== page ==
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Essays and Such

Irish Cultural Society

of San Antonio Texas

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Promoting Awareness of Irish Culture

Daniel O’Connell

The Fight for Catholic Emancipation


Daniel O’Connell was born in 1775 in Cahirciveen, County Kerry. 
Although he was born into the native ascendancy, he was raised 
among the Catholic peasantry and thus learned not only the Gaelic 
language, but also the many tribulations faced by the poorer class.
As a teenager he was sent to France for further education but 
traveled to London in 1793 on foot from the French revolution. 
His experience of the violence that was part of the revolution 
forged his lifelong commitment to peaceful means to achieve 
social change.
He qualified as a barrister and built a successful practice in 
Dublin. O’Connell abhorred the violence of the Wolfe Tone led 
1798 rebellion but agreed with the overall aims of the United 
Irishmen.
In 1802 O’Connell married his cousin Mary. The marriage was a 
good one with 12 children being born, although only 7 survived.
The 1800 Act of Union had raised hopes of Catholic emancipation 
but these remained unfulfilled.  O’Connell soon got involved 
in political activities and in 1823 founded the Catholic 
Association with the express aim of securing emancipation.
O’Connell was known a famous orator, debater and a sharp wit. 
He was a regular thorn in the side of the Dublin authorities 
and when in 1815, he called Dublin Corporation a ‘beggarly 
corporation’; the authorities thought they had a chance to 
discredit him. One member of the Corporation, D’Esterre, a 
noted duelist, challenged him to a duel. If O’Connell accepted 
the challenge then it was thought he would certainly be killed. 
If he backed down then he would be politically damaged and 
discredited.
To everyone’s surprise O’Connell accepted the challenge and 
fatally wounded D’Esterre. O’Connell always regretted his 
death, and later assisted the D’Estere family financially.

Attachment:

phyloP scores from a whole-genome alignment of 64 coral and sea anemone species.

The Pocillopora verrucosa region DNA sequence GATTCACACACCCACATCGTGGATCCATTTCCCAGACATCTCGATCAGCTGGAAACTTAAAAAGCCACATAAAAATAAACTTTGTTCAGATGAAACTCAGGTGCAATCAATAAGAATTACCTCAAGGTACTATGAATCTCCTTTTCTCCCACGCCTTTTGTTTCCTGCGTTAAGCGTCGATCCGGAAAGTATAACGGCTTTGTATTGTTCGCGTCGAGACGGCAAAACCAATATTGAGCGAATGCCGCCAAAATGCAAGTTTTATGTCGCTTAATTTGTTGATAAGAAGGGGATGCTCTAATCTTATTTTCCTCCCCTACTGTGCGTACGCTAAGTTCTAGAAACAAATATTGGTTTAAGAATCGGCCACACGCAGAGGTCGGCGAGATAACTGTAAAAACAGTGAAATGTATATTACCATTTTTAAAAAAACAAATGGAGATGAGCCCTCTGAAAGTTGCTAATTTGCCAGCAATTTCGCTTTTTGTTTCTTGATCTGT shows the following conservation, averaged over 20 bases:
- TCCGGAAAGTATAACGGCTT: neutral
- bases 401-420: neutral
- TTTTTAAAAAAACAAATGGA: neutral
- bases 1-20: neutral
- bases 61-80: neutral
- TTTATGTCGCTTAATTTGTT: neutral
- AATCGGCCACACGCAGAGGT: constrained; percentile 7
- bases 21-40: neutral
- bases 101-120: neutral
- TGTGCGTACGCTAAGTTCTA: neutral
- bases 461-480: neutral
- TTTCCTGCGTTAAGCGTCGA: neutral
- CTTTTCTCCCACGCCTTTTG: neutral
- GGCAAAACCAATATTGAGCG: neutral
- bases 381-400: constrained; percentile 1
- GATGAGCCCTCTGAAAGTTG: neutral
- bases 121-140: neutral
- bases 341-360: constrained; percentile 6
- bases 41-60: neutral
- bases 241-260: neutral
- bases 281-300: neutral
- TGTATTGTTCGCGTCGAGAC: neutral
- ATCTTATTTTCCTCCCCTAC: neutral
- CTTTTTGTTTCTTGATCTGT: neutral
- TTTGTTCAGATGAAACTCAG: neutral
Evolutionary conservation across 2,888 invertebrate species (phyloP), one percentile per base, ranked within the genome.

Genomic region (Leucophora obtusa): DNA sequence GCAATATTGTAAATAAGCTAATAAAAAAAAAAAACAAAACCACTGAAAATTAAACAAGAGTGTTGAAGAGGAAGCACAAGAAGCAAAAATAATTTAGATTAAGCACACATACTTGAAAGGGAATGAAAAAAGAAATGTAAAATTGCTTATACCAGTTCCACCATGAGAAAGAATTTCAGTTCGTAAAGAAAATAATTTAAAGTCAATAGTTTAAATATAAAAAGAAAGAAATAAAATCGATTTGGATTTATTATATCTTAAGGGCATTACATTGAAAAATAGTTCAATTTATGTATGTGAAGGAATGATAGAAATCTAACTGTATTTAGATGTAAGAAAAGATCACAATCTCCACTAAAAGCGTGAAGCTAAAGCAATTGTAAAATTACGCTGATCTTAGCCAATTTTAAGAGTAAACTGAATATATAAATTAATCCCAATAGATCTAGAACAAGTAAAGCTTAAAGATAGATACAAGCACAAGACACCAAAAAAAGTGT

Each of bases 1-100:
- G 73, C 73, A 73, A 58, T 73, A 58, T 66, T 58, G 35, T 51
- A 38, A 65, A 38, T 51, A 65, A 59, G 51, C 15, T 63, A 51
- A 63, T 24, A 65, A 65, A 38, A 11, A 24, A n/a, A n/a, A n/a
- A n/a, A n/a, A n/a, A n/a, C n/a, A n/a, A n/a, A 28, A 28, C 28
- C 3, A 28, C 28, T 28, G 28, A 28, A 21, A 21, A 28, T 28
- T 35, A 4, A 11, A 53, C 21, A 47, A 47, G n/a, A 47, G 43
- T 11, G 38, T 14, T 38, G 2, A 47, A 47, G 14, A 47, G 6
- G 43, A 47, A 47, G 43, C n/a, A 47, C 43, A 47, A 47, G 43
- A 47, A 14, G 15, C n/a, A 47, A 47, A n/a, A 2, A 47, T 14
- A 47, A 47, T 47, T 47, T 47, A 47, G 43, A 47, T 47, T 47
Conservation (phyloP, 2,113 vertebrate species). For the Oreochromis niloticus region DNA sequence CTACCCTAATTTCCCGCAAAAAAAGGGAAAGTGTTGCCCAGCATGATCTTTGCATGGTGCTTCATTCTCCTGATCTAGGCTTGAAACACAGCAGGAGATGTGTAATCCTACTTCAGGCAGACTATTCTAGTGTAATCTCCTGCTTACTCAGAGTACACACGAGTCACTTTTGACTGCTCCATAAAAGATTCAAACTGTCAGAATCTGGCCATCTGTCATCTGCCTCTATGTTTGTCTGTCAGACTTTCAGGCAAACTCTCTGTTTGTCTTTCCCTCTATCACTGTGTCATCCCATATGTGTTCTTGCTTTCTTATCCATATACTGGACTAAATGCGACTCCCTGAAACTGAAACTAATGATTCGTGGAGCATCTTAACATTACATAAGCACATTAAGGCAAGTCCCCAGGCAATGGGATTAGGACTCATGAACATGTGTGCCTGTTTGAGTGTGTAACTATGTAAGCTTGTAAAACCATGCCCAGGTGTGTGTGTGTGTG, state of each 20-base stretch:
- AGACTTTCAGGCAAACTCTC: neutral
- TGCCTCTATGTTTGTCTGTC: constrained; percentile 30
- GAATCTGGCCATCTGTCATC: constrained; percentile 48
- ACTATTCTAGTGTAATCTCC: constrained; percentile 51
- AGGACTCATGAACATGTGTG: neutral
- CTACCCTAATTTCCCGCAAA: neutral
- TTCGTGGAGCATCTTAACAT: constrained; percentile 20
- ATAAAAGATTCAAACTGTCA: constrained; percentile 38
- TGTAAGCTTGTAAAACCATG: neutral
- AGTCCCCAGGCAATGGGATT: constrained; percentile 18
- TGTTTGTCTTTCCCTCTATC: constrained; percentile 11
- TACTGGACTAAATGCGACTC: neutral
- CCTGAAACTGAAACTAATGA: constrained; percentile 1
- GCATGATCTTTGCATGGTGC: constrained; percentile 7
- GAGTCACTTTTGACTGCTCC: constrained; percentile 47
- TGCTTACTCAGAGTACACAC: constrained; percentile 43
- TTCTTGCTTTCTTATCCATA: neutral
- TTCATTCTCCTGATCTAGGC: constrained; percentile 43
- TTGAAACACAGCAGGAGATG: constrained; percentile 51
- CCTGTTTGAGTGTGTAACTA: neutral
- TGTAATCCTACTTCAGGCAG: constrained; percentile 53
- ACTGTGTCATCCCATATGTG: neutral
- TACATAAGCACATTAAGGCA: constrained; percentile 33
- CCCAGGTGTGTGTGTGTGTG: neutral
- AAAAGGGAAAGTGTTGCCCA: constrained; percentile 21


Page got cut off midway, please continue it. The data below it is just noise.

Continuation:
With the backing of the clergy O’Connell stood for election to 
the English parliament in County Clare in 1828. A massive 
victory for O’Connell followed as the momentum for reform 
gathered pace.  O’Connell refused to take the Oath of 
Allegiance to the English crown and the crisis point had been 
reached. With 6 M-million supporters backing O’Connell the 
English government feared an uprising was on the cards and 
eventually granted Catholic emancipation in 1829. O’Connell 
was now the undisputed hero of Ireland and a year later 
became the first Catholic in modern history to be take his 
seat at the English parliament.
By this time O’Connell had given up his legal practice and 
was concentrating fully on politics.  He set his sight on 
repealing the Act of Union and the establishment of an Irish 
parliament. His Repeal Association organized monster meetings 
that attracted hundreds of thousands. An estimated three-
quarters of a million people attended the Hill of Tara meeting. 
The authorities responded by banning a similar meeting 
scheduled for Clontarf in 1843. Despite canceling the meeting 
O’Connell was arrested and charged with conspiracy.  He served 
3 months in prison before being released but the damage had 
been done. The tactics that had achieved emancipation could 
not be used to achieve an Irish parliament. His stay in prison 
had also adversely affected his health.
The more radical ‘Young Irelanders’ withdrew from the Repeal 
Association. In the countryside the potato crop was already 
beginning to fail. The Great Famine of 1847 devastated the 
Irish countryside. O’Connell tried to help and spoke in the 
London parliament, appealing for aid for his desperate 
starving countrymen.
O’Connell will always be known as the ‘Liberator’ and Catholic 
emancipation was indeed his greatest success. It is unknown if 
his peaceful mass protests could have achieved any further 
concessions on the road to Irish independence. The famine 
that resulted in over 1 million deaths from starvation and 
a further million taking the emigrants boat stopped any 
political momentum dead in its tracks.
At 70 years of age O’Connell was advised to move to a warmer 
climate to placate his ailing health.  He set off for Rome 
but only made it as far as Genoa. He died in May 1847 and 
was buried in Glasnevin cemetery in Dublin. His funeral was 
among the largest ever seen in Ireland.